V. Feipel, T. De Mesmaeker, P. Klein, M. Rooze

February 2001, Volume 10, Issue 1, pp 16 - 22 Original Article Read Full Article 10.1007/s005860000199

First Online: 01 February 2001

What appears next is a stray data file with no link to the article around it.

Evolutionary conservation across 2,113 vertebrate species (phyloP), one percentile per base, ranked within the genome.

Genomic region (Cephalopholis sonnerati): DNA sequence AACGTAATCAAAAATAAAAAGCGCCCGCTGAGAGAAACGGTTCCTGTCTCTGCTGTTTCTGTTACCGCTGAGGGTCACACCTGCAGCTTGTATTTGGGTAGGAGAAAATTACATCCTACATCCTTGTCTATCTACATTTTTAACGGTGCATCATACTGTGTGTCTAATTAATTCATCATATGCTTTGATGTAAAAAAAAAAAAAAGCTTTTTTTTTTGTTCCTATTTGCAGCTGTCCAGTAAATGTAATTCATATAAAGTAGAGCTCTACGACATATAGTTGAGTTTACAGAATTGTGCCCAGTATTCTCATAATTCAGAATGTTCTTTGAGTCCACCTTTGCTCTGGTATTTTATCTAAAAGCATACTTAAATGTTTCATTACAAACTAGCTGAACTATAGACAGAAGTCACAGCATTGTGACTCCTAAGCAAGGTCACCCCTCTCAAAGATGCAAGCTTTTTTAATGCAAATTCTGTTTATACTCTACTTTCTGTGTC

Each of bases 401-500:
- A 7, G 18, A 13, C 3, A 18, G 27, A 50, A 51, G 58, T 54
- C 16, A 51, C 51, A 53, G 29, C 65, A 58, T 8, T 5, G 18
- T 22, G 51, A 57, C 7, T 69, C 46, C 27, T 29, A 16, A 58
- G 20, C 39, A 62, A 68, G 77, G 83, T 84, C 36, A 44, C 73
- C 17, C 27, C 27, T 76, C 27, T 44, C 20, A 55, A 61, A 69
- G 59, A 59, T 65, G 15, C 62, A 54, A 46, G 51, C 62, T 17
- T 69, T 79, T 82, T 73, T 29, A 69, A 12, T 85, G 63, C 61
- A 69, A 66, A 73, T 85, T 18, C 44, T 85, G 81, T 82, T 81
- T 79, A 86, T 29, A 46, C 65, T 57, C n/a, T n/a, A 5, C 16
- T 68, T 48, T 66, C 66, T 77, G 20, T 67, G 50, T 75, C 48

The lumbar spine is of primary importance in gait and its development is influenced by the upright posture adopted in human locomotion. However, little is known about the kinematic behavior of the lumbar spine during walking. The aim of this study was to examine (1) lumbar spine kinematics during walking, (2) the effect of walking velocity on lumbar motion patterns and (3) the coupling characteristics of rotation and bending. In 22 volunteers aged 15–57 years, the three-dimensional displacements of T12 to the sacrum were sampled during elementary movements of the trunk and during walking on a treadmill at four walking velocities. A three-dimensional electrogoniometer (CA 6000 Spine Motion Analyzer) sampling at 100 Hz was used. We analyzed maximal primary and coupled motion ranges (ROM) and velocities in each plane. Lumbar ROM during walking did not exceed 40% of maximal active ROM. Transverse plane ROM and frontal and transverse velocities increased with walking velocity. Coupling of rotation and bending during walking was individually variable and dependent on walking velocity. Moreover, the smoothness of the bending-rotation path varied with walking velocity. A simplified envelope of lumbar coupling characteristics during walking is presented, and the existence of an individually variable walking speed that is characterized by a more harmonic lumbar contribution is hypothesized.

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